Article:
But again, Dodge provides an answer.  He points to the promise of international comity as providing a way to deal with competing sovereign interests—something that I have argued in favor of as well.  (Andrew Woods makes a similar point as well.) As Dodge notes, it is a doctrine that traditionally arises at the contempt stage – giving service providers with a possible excuse for their failure to comply with a U.S. disclosure order, on the grounds that the order conflicts with foreign law.  Pursuant to this common law doctrine, providers could and should raise comity concerns if in fact the United States seeks, pursuant to its warrant authority, data of a foreigner located outside the United States, and the disclosure order conflicts with a foreign law.

And courts should take seriously those foreign government equities.  Courts should push the U.S. government, whenever possible, to avoid such conflicts and work with the foreign government to access the data (i.e., through the mutual legal assistance process).

This is something that the Supreme Court could and should demand.  After all, it’s not just efforts to access data that will be mimicked. Efforts to take seriously the legitimate foreign interests in controlling access to their own citizens and residents’ data are also likely to be mimicked.  They will ultimately inure to the benefit of U.S. citizens and residents.  It will also bolster U.S. credibility when it complains that foreign governments aren’t sufficiently respecting the U.S. interest in setting rules governing access to its own citizens and residents data.

The pending CLOUD Act recognizes that reality. It sets out a statutory mechanism for providers to raise comity claims, albeit in limited situations.  But it also explicitly notes, via a savings clause, the possibility of common law comity claims with respect to instances of compulsory process issues under section 2703.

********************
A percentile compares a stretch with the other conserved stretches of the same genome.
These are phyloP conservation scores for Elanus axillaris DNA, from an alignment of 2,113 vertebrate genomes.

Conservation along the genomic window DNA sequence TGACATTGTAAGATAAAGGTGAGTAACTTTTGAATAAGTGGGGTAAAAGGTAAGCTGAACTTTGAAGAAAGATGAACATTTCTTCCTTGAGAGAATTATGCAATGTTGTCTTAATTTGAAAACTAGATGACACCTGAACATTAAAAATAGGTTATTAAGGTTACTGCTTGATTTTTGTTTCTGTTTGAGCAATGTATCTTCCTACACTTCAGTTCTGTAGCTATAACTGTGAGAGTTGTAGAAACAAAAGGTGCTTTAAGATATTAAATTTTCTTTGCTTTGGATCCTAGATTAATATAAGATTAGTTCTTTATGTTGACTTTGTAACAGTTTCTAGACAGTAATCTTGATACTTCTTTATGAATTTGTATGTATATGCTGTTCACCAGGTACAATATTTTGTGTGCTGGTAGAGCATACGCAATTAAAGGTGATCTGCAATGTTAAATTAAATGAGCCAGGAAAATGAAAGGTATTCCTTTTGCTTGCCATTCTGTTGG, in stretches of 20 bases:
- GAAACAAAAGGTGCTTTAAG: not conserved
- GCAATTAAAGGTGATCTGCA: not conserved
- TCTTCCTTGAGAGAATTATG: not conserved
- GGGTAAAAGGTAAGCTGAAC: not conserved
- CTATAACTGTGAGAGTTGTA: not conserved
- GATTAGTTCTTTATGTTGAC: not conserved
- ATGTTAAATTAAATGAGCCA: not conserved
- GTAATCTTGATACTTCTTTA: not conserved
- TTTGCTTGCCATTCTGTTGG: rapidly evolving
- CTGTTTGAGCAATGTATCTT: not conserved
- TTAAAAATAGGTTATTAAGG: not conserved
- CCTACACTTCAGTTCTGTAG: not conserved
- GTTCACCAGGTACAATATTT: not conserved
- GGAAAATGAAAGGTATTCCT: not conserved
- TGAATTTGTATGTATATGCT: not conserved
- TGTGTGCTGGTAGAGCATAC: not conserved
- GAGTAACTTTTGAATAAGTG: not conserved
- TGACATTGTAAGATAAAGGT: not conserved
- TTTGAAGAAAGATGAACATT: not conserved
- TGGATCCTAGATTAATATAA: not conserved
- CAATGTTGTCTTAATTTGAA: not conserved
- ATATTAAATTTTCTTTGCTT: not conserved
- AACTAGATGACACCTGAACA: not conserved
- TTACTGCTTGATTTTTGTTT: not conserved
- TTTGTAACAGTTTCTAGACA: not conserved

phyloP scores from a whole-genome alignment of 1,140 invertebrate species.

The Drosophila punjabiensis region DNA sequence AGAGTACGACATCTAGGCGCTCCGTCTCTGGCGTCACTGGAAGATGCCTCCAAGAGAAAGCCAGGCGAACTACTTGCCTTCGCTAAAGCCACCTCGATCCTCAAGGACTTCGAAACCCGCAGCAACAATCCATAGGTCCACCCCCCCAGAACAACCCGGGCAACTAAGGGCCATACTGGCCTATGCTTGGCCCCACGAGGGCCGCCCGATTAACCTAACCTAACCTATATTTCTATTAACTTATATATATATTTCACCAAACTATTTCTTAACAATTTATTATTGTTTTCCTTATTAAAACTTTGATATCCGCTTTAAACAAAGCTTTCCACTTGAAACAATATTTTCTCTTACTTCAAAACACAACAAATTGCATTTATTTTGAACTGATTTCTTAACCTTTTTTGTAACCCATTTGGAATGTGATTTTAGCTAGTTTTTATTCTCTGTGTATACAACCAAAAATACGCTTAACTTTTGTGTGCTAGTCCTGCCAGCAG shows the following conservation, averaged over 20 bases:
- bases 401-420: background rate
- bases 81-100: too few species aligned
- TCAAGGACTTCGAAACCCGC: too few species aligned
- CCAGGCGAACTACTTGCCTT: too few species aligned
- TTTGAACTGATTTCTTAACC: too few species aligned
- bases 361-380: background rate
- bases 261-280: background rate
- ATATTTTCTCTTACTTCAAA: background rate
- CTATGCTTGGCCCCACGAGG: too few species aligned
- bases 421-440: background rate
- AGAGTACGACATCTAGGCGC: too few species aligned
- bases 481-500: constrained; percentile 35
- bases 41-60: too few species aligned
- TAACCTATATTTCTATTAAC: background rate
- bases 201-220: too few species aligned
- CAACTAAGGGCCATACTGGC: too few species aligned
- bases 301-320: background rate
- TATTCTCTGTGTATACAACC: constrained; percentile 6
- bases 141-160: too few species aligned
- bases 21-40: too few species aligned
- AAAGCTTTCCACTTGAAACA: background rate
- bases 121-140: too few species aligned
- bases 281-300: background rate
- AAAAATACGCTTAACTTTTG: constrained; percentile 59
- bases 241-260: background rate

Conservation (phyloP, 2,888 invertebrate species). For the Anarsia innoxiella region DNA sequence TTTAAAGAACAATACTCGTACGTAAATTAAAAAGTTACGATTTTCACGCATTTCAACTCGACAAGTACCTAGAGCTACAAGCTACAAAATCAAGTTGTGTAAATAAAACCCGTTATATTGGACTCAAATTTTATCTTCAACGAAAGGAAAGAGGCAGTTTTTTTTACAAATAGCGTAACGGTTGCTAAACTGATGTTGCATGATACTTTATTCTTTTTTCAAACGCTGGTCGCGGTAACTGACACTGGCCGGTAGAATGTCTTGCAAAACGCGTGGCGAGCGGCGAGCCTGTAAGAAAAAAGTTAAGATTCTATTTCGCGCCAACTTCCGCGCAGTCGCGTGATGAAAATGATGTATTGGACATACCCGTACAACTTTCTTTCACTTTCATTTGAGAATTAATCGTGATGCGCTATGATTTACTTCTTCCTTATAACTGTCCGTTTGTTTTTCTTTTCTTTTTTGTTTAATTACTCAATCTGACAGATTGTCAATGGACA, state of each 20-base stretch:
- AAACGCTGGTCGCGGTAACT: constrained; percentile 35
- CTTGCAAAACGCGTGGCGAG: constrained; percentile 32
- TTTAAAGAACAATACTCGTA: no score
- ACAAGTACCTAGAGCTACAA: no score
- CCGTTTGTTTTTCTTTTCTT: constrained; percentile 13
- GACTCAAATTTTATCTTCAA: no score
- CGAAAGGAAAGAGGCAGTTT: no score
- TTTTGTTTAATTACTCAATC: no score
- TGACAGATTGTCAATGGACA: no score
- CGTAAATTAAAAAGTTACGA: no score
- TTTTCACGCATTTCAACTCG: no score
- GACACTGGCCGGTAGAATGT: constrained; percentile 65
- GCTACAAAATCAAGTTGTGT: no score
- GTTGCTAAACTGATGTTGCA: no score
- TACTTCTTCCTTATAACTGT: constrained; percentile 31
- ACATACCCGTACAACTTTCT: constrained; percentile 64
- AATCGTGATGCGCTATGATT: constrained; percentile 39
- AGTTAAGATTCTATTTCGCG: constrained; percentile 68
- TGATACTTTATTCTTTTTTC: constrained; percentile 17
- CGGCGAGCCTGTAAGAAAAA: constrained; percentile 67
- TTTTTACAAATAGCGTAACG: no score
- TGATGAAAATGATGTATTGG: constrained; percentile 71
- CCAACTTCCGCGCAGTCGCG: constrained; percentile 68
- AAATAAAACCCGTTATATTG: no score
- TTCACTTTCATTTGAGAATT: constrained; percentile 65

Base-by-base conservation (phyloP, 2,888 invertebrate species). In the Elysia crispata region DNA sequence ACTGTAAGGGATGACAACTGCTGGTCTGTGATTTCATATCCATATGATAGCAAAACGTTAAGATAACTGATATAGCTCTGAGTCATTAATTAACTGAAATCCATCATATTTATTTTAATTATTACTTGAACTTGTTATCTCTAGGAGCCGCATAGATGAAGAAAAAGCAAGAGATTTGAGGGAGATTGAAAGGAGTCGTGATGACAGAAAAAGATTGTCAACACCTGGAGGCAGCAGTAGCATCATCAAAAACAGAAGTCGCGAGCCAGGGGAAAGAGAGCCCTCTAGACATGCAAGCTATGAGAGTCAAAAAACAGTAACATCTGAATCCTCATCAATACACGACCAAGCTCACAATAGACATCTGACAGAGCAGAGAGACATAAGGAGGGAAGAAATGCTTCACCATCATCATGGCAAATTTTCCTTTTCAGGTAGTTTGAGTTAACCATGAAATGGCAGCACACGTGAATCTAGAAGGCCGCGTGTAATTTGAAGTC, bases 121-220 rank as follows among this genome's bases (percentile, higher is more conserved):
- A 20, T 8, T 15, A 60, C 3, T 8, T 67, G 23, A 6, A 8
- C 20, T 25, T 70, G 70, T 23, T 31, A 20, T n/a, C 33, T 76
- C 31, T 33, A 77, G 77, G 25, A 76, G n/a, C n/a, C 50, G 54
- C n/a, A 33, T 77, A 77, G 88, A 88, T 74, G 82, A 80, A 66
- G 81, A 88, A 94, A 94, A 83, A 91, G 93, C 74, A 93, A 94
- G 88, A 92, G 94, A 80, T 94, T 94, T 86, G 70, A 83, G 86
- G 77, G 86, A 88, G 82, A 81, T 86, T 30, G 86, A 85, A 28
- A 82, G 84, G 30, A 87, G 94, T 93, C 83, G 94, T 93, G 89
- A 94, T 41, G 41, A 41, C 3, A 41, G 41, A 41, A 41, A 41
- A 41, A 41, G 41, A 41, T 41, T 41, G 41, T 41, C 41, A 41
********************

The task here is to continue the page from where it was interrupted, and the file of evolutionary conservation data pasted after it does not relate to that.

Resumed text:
In an ideal world, the Act becomes law well before the Supreme Court rules. (Zachary Clopton suggests, as an alternative, an amendment to the Federal Rules of Criminal Procedure.  This stems from a belief – also shared by James Grimmelmann that the answer to this case lies in the venue provisions of Federal Rule of Criminal Procedure 41(b).  I’m not convinced that this is correct, for reasons I’ve laid out in a separate, but related debate with Orin Kerr.  I’m also not convinced that the rule amendment process is as efficient as he suggests, and am wary about rulemaking as a means of resolving such a key, substantive dispute.)

In a less ideal world, the Supreme Court rules in favor of the government, and directs to the lower courts to engage in a robust comity analysis in cases that involve a foreign target located outside the United States and conflict of laws.

And in the least ideal world, Microsoft wins – and we are launched into a world in which the location of data controls access, U.S. law enforcement is unable to access data based simply on where the 0s and 1s happen to be held, and governments are incentivized to pass mandatory data localization laws as a means of controlling access.